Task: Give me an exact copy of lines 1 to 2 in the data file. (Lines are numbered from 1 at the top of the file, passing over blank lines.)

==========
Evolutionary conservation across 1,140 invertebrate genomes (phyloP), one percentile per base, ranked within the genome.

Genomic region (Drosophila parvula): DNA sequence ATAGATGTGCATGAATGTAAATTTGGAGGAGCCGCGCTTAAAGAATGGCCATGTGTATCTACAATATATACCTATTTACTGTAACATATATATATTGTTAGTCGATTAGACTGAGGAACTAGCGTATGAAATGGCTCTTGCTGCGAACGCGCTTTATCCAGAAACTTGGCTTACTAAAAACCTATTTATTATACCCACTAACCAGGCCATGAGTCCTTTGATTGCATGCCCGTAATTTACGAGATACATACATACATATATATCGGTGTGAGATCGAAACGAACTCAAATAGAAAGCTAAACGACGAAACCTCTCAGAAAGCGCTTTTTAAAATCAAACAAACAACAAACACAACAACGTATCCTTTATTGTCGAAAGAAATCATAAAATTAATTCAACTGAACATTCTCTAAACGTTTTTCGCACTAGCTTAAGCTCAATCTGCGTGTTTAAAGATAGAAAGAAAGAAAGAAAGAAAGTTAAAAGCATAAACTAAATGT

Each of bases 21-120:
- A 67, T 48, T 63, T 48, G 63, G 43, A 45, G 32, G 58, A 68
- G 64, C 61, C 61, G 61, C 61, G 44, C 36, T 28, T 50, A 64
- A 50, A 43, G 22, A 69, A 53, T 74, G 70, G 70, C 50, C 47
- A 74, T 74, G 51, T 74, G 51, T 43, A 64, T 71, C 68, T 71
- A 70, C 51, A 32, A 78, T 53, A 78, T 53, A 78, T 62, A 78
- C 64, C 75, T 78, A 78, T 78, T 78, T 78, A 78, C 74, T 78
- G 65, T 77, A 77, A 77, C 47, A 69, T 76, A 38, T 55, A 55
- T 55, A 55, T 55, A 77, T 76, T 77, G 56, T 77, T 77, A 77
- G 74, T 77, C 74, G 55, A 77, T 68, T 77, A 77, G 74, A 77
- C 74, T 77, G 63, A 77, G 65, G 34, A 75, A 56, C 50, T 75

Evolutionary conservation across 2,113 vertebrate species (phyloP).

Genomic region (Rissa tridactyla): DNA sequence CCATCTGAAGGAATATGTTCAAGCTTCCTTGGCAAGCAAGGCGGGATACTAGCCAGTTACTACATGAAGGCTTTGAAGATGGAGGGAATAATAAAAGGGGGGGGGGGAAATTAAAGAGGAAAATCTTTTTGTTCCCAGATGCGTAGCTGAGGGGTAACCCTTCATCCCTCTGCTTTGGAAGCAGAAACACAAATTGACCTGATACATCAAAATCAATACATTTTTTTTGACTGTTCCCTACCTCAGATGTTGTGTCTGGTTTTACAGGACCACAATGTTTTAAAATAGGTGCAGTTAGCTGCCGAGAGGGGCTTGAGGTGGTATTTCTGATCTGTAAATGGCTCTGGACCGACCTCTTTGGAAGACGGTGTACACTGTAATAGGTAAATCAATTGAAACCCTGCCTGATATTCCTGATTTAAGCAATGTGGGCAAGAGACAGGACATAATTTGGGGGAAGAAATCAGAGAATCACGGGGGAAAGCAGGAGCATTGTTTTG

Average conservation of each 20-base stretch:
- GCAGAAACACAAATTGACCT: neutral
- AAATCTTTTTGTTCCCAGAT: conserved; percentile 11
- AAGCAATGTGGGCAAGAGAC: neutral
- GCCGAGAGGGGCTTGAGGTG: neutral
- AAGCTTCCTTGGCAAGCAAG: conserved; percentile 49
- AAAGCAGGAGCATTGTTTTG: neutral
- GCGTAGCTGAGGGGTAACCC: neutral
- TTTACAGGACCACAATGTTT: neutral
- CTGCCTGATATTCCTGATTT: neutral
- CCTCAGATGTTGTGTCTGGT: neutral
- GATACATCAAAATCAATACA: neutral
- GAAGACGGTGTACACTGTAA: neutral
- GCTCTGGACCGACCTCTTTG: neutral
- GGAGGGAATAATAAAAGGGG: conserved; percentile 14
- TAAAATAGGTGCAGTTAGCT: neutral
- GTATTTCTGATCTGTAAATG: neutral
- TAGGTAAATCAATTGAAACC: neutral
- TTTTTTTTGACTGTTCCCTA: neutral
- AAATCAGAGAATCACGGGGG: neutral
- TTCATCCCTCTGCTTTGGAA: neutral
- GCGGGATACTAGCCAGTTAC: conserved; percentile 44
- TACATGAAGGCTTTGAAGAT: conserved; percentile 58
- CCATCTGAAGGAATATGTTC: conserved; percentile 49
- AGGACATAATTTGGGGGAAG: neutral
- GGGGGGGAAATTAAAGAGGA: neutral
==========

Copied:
Evolutionary conservation across 1,140 invertebrate genomes (phyloP), one percentile per base, ranked within the genome.

Genomic region (Drosophila parvula): DNA sequence ATAGATGTGCATGAATGTAAATTTGGAGGAGCCGCGCTTAAAGAATGGCCATGTGTATCTACAATATATACCTATTTACTGTAACATATATATATTGTTAGTCGATTAGACTGAGGAACTAGCGTATGAAATGGCTCTTGCTGCGAACGCGCTTTATCCAGAAACTTGGCTTACTAAAAACCTATTTATTATACCCACTAACCAGGCCATGAGTCCTTTGATTGCATGCCCGTAATTTACGAGATACATACATACATATATATCGGTGTGAGATCGAAACGAACTCAAATAGAAAGCTAAACGACGAAACCTCTCAGAAAGCGCTTTTTAAAATCAAACAAACAACAAACACAACAACGTATCCTTTATTGTCGAAAGAAATCATAAAATTAATTCAACTGAACATTCTCTAAACGTTTTTCGCACTAGCTTAAGCTCAATCTGCGTGTTTAAAGATAGAAAGAAAGAAAGAAAGAAAGTTAAAAGCATAAACTAAATGT